By Arnold Adler
BELLFLOWER — In a special meeting Dec. 10, the City Council renewed for another year 12 marijuana permits held by five groups.
But the permit holders and others seeking to establish a marijuana-related operation will be under new rules, also approved by the council Dec. 10.
The vote on both items was 5 to 0.
According to Randi Stover, assistant to City Manager Jeffrey L. Stewart, the major rule change was that groups holding cannabis business permits in the city will no longer have to undergo an annual public hearing to renew their permit.
Additional changes include allowing the annual drug education and rehabilitation monies to be used for homeless prevention, Stover said in her report.
The council also approved increasing the number of cannabis business permits from 12 to 22. However, the city will limit the number of dispensaries in the city to four.
According to Stover, current marijuana-related operations in the city include cannabis cultivation, cannabis dispensaries, cannabis manufacturing, cannabis distribution and cannabis testing.
“On Oct.19, the city received applications and fees from five businesses for 12 cannabis business permits, Stover said.
The five council-approved renewals were asked to predict future revenue over the next three years.
The Medicine Woman Group, 9058 Rose St., which has permits for sales, manufacturing and distribution, projected total sales of about $8.7 million in 2021 with the city receiving about $405,000 in taxes. Projected sales for 2022 are $9 million and $9.5 million for 2023.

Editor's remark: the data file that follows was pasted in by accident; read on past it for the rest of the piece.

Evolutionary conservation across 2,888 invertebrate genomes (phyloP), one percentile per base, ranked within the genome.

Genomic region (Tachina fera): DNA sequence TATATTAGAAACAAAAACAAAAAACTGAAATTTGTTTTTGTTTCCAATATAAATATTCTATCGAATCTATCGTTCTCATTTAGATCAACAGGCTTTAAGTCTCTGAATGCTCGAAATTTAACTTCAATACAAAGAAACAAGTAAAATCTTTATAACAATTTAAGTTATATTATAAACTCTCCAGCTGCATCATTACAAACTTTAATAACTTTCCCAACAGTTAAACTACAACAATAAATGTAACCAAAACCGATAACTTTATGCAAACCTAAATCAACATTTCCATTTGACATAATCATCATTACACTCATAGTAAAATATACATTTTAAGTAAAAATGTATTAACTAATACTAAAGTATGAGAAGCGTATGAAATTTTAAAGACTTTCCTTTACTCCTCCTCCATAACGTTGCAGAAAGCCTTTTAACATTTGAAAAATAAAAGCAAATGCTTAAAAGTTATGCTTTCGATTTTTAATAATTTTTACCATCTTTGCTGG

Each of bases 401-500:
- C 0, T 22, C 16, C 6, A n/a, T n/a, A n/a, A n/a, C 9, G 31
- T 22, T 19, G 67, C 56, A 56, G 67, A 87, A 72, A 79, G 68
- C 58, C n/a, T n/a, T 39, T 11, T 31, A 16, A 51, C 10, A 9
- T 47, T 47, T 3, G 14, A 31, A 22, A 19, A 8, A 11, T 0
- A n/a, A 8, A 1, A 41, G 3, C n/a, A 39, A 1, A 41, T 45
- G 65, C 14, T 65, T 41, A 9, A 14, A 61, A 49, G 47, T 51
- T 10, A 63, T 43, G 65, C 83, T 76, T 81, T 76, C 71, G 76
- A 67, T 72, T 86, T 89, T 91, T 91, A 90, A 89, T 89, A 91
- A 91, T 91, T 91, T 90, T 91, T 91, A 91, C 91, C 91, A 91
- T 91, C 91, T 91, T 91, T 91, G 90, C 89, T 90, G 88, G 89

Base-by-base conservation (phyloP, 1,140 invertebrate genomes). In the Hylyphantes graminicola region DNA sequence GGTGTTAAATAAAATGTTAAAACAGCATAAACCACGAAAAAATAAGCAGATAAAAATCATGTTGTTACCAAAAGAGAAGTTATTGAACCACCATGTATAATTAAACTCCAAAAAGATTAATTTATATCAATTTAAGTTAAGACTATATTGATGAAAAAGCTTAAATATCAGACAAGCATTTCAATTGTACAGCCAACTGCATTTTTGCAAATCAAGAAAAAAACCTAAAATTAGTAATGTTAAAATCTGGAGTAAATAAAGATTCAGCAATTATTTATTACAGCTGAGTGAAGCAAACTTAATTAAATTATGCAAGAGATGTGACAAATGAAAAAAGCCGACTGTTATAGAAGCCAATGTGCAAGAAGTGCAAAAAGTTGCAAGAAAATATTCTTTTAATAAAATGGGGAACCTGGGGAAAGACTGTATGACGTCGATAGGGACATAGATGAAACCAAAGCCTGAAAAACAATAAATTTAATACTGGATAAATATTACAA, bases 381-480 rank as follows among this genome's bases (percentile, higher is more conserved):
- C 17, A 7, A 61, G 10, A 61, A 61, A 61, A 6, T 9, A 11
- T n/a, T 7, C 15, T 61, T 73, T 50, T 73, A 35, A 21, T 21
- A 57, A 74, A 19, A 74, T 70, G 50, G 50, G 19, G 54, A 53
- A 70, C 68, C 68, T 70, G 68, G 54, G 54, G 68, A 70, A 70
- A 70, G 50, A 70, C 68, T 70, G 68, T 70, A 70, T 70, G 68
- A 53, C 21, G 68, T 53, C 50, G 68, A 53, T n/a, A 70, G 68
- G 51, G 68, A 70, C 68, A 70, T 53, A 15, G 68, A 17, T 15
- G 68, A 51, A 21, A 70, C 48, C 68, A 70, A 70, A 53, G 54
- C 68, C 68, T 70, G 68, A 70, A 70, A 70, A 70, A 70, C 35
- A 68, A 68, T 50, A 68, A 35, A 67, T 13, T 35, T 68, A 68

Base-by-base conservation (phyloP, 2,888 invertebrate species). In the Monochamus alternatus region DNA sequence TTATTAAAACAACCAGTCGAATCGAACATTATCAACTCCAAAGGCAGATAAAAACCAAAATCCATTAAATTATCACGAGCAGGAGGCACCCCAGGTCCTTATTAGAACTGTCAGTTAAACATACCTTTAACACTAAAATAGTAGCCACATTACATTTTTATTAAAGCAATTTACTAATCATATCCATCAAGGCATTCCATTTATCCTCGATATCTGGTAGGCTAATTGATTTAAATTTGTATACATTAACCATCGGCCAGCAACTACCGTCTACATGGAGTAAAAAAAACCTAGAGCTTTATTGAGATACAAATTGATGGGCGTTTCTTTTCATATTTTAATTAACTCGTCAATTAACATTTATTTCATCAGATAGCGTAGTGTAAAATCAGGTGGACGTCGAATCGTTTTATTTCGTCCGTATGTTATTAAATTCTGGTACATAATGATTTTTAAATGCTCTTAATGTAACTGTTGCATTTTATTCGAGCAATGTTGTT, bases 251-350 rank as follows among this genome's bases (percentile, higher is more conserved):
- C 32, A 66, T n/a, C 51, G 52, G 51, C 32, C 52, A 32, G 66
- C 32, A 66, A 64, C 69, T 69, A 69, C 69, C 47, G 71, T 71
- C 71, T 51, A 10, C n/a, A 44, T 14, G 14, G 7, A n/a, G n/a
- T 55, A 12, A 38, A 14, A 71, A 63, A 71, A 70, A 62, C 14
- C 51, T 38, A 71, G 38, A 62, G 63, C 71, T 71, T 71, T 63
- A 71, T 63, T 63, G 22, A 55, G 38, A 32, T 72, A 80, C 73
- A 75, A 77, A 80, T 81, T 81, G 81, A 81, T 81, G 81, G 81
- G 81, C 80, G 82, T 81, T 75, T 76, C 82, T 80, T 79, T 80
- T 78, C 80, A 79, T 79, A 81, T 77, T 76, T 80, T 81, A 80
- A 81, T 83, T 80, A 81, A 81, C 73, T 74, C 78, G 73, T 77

NC3 Systems, Inc., doing business as Deli by Caliva at 9535 Artesia Blvd., has a sales permit. Projections for 2021 are total earnings from sales of $8.8 million, generating $606,000 in taxes to the city; and projected earnings of $11.4 million and $14.1 million in the following two years.
Joint Forces, LLC, which has permits to operate a cannabis dispensary, cultivation, distribution and manufacturing operation at 10040 and 10042 Artesia Place, estimated total earnings for 2021 at $6.5 million with the city receiving taxes of $505,000; and earnings of about $8.3 million and $10 million in the next two years.
BB&Y Logistics, which has a permit to operate a cannabis cultivation facility at 8832 Ramon St., projected 2021 earnings as about $2.6 million with taxes of $178,168 going to the city based on the fee of $17.50 per square foot of growing space, followed by revenue of $3.9 million and $4.7 million in the next two years.
EEL Holdings, which has permits to operate a cannabis dispensary manufacturing and distribution facility at 9032-38 Artesia Blvd., projected 2021 earnings at about $17 million, with $12.3 million from sales and city taxes of $989,355, followed by revenue of $19.7 million and $21.2 million in subsequent years.
City taxes, which the council temporarily lowered earlier this year, are 7.5% on sales, 2% on manufacturing and 1% on distribution.
Permit holders say they have been hurt by illegal operations, which charge lower rates and pay no taxes.
Another hurdle is a Nov. 20 court ruling which allowed cities which prohibit any type of marijuana-related operations, to halt delivery of the substance to any address within their boundaries.
Neighboring Downey Dec. 2 stated it would continue to ban such deliveries.
Downey was one of 25 cities that protested the state rule allowing deliveries in all cities. The court held for the cities, Downey officials said in a press release.
A group of legal marijuana dealers has called for a crackdown on illegal operators, to allow delivery employees to carry larger quanities of marijuana and for the federal government to remove its prohibition of marijuana sales.
That would allow banks to handle checks and credit card payments for marijuana. Because of the federal prohibition, banks will not do that, requiring transaction to be cash only.